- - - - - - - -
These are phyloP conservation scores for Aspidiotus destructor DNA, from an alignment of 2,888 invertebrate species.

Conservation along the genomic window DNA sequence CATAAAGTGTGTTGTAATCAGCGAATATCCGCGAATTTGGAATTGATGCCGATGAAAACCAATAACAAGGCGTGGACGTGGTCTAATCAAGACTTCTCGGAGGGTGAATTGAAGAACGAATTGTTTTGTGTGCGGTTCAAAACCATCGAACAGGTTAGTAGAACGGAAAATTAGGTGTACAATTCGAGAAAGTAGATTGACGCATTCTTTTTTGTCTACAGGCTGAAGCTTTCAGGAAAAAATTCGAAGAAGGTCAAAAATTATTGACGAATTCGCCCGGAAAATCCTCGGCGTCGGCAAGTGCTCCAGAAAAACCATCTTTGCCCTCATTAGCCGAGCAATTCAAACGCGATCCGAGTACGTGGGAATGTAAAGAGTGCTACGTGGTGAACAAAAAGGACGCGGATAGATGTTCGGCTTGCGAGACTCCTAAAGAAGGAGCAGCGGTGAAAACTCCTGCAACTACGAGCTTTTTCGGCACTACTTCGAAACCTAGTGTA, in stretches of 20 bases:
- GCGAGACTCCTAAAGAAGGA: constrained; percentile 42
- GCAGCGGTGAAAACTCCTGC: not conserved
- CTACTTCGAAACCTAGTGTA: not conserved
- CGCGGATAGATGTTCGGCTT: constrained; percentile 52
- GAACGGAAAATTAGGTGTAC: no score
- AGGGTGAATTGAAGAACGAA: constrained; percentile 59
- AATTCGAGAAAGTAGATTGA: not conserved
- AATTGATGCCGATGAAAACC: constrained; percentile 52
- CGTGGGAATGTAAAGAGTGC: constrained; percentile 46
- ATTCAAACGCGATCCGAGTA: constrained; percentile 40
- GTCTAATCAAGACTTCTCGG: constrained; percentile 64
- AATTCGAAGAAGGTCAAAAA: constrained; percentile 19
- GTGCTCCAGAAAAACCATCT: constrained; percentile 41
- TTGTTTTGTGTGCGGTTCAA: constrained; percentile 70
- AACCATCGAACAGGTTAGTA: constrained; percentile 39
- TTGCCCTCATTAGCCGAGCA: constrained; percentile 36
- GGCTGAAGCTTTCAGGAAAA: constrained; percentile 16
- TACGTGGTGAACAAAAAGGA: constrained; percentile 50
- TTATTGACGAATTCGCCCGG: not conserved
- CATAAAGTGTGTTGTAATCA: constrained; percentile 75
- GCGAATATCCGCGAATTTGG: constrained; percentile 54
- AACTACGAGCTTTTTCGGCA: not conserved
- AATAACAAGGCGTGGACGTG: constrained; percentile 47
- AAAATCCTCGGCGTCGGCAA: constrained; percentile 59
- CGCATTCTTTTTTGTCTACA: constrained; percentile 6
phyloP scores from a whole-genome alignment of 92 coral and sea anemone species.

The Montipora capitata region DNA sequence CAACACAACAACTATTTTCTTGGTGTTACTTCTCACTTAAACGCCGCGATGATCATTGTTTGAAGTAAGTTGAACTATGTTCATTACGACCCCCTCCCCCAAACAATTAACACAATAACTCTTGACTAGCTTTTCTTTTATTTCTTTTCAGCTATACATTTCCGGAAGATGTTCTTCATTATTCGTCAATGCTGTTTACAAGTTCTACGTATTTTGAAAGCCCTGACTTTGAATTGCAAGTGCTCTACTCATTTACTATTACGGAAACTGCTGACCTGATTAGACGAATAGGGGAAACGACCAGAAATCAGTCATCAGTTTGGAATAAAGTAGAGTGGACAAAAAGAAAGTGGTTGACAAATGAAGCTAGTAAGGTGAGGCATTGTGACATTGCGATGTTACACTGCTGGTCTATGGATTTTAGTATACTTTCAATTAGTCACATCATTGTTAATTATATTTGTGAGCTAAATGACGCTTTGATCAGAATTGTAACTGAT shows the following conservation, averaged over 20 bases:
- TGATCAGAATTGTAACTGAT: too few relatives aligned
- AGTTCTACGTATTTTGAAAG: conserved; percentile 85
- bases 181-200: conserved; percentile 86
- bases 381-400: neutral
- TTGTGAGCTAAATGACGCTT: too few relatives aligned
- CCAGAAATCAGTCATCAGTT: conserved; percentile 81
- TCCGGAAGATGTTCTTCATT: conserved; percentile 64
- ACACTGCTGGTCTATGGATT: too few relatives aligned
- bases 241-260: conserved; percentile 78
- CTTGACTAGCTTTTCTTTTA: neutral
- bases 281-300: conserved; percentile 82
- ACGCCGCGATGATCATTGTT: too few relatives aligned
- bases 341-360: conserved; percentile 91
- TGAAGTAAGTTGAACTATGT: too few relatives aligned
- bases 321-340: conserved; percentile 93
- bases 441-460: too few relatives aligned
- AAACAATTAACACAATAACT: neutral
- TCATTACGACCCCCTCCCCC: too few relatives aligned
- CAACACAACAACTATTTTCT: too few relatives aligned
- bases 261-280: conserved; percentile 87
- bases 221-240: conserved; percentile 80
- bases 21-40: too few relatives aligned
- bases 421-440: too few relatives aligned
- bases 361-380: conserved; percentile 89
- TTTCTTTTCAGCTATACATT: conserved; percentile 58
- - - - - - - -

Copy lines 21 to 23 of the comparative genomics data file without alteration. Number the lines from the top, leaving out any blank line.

- TTATTGACGAATTCGCCCGG: not conserved
- CATAAAGTGTGTTGTAATCA: constrained; percentile 75
- GCGAATATCCGCGAATTTGG: constrained; percentile 54